I know exactly when I started sinking into an abyss. It was around two years ago when I began having very dark thoughts on the way to work. I remember thinking, “I wouldn’t mind if the car crashed into a wall.” In fact, I wanted anything to happen to avoid having to go into work because I was so stressed. When the GP suggested antidepressants, I wanted to try a different way to cope and that’s when the walking started.
Work had been overwhelming for a while and I was really struggling. My doctor signed me off and, even then, I was still trying to negotiate going back in to finish stuff off. Slowly I realised that I needed to take a break, but I wanted to avoid medication. I’d used antidepressants in my early 20s and the settling in period was difficult.
Up with the larks
I decided walking seemed like a good idea and I’ve not looked back since. I walk early in the morning as the walks near me are remote and coastal – not ideal for walking alone at night. It does mean I go to bed super early. I have a bath at 7pm, listen to The Archers and then head to bed at 9pm with my alarm set for 5.40am.
I walk mindfully without any music or podcasts as I like to feel connected to my surroundings. I do grounding exercises to relax when I feel really stressed. I notice the sounds, such as birdsong and the crunch of gravel, or snow in winter. I feel the textures underfoot and when the sun appears over the horizon, bathing everything in sunlight, well, it’s euphoric.
My husband used to think I was crazy getting up so early and pulling on waterproofs in the rain, thermals in winter and donning a head torch, as it’s pitch black out there until sunrise. But now he’s seen how much it benefits me, he’s all for it”
Over time I’ve got to know the other local larks, waving and chatting to them while they walk their dogs.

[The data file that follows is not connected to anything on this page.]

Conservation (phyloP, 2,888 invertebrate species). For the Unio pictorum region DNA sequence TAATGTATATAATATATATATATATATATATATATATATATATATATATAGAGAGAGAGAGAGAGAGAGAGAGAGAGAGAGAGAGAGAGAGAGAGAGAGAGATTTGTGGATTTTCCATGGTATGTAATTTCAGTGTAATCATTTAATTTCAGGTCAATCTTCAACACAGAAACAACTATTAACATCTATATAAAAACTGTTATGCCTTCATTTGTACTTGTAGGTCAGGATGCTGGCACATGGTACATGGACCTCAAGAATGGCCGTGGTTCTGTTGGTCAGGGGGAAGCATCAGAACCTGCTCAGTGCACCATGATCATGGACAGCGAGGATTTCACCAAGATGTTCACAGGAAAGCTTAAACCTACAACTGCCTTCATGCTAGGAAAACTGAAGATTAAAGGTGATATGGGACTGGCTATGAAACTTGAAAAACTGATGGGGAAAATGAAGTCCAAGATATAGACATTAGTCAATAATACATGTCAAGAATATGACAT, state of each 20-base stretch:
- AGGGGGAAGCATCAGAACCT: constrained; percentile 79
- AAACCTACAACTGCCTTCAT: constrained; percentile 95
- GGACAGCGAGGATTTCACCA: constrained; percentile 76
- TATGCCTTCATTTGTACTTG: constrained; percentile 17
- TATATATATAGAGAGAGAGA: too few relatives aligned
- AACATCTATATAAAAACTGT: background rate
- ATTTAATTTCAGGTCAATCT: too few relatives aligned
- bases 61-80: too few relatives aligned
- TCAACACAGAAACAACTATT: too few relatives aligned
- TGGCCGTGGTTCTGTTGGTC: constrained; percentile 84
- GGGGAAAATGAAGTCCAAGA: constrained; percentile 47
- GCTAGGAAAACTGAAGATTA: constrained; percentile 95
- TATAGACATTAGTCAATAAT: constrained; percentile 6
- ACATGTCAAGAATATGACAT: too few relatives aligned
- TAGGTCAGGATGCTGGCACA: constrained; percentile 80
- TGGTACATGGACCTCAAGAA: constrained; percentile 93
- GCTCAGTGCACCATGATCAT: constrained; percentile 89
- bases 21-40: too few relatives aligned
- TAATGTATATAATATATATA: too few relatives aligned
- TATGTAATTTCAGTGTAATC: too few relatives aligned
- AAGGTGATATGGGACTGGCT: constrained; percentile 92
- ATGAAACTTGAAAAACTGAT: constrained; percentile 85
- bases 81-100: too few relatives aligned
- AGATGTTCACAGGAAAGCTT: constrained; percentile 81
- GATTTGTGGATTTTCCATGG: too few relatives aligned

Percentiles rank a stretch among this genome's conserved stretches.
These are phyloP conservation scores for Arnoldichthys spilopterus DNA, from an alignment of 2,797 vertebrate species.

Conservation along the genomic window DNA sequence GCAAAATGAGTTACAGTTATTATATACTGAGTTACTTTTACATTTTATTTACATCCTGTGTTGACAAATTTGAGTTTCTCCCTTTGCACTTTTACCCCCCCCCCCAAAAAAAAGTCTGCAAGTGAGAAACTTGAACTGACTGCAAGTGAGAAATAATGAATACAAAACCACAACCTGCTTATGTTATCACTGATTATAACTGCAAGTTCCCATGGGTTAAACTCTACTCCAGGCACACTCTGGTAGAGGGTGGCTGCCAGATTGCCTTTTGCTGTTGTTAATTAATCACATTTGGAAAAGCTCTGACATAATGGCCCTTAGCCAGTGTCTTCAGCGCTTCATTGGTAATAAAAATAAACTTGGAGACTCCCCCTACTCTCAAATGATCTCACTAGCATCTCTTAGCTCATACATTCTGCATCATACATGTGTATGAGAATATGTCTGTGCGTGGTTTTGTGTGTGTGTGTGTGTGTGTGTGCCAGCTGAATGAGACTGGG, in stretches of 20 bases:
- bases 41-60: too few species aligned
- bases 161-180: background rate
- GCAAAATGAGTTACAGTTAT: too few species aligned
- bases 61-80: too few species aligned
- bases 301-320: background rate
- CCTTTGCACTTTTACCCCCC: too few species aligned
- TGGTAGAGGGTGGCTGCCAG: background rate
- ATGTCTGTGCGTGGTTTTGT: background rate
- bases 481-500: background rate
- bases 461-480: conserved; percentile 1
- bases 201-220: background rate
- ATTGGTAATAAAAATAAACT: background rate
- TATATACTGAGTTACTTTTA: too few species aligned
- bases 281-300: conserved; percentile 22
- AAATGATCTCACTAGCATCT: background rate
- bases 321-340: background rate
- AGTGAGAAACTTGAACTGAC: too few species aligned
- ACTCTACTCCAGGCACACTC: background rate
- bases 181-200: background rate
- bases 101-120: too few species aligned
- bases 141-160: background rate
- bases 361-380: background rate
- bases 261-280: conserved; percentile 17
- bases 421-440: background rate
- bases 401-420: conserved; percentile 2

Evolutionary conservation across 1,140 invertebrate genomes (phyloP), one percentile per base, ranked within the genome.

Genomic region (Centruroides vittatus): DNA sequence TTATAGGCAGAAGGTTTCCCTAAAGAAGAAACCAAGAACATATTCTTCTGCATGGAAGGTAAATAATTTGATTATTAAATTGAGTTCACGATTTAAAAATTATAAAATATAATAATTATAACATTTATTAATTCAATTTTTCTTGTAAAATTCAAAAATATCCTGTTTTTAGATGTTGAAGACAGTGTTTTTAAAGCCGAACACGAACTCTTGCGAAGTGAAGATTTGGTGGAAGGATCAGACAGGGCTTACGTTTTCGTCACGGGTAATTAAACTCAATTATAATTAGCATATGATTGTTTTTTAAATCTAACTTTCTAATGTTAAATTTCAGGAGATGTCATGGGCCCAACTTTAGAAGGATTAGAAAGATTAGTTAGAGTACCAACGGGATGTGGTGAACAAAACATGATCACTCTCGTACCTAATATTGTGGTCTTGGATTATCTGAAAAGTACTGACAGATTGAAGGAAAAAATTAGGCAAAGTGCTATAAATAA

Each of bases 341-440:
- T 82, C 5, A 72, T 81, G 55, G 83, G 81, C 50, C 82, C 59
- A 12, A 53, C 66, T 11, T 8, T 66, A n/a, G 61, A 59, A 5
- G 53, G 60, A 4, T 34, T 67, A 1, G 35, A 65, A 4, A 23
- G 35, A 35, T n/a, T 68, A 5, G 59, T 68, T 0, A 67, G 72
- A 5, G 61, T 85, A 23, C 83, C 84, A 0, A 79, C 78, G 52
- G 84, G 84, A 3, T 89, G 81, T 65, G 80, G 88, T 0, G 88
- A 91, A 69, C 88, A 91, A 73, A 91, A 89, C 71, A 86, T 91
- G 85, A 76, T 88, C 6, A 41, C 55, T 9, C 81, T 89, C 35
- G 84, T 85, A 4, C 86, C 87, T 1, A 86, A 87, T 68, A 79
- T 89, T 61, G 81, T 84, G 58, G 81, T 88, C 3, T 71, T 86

Dealing with the weather
I’ve read quite a bit about how being a lark and walking early in the day is beneficial for health. It resets my melatonin, boosts serotonin and you never feel worse after a walk! It just really gets me ready for the day although the seasons can play a little havoc with my alarm clock. The arrival of spring signals a very early wake-up call if I want to see the sunrise.
The weather plays a special part in my walking experience and I have invested in serious wet weather kit. The snow this winter was exciting, gave a totally different ambience to the usual landscape and I loved walking on the frosty ground. Forcing myself to go out in all weathers can be difficult, especially if it is pouring down or hailing. My mantra is: “It’s not bad weather, you just have to be prepared and perhaps a little mad!”
On average, I walk around 8km a day and join in virtual distance challenges as I love a goal. I find the pace of walking really keeps me calm. I am totally hooked and would feel anxious if I couldn’t get out. I even feel annoyed if I forget to set my alarm and wake later than usual, especially if I miss the sunrise.
I enjoy taking photos of my walks and share them on social media every day. I did worry that people would get annoyed seeing the sunrise every day pop up on their feed but I get lots of messages from people saying they love it.
Riding the wave
Menopause happened to me suddenly with an emergency sub-total hysterectomy after the birth of my second child. About six years ago I felt really weird and not myself. The doctor told me I was post-menopausal, which surprised me. I’ve decided to ride the menopause wave, as taking HRT isn’t an option for me due to family history.
My symptoms come and go. I won’t have a hot flush for ages and then one will crop up, or I will wake up and the bed is wringing wet. I used to get really stressed about feeling hot and sweating but now I’ve just decided to accept the rise and fall of what comes my way.
I feel better now I’ve changed my job and walking continues to be my therapy whenever things get a bit much. There are more larks and night owls out there walking than you’d think!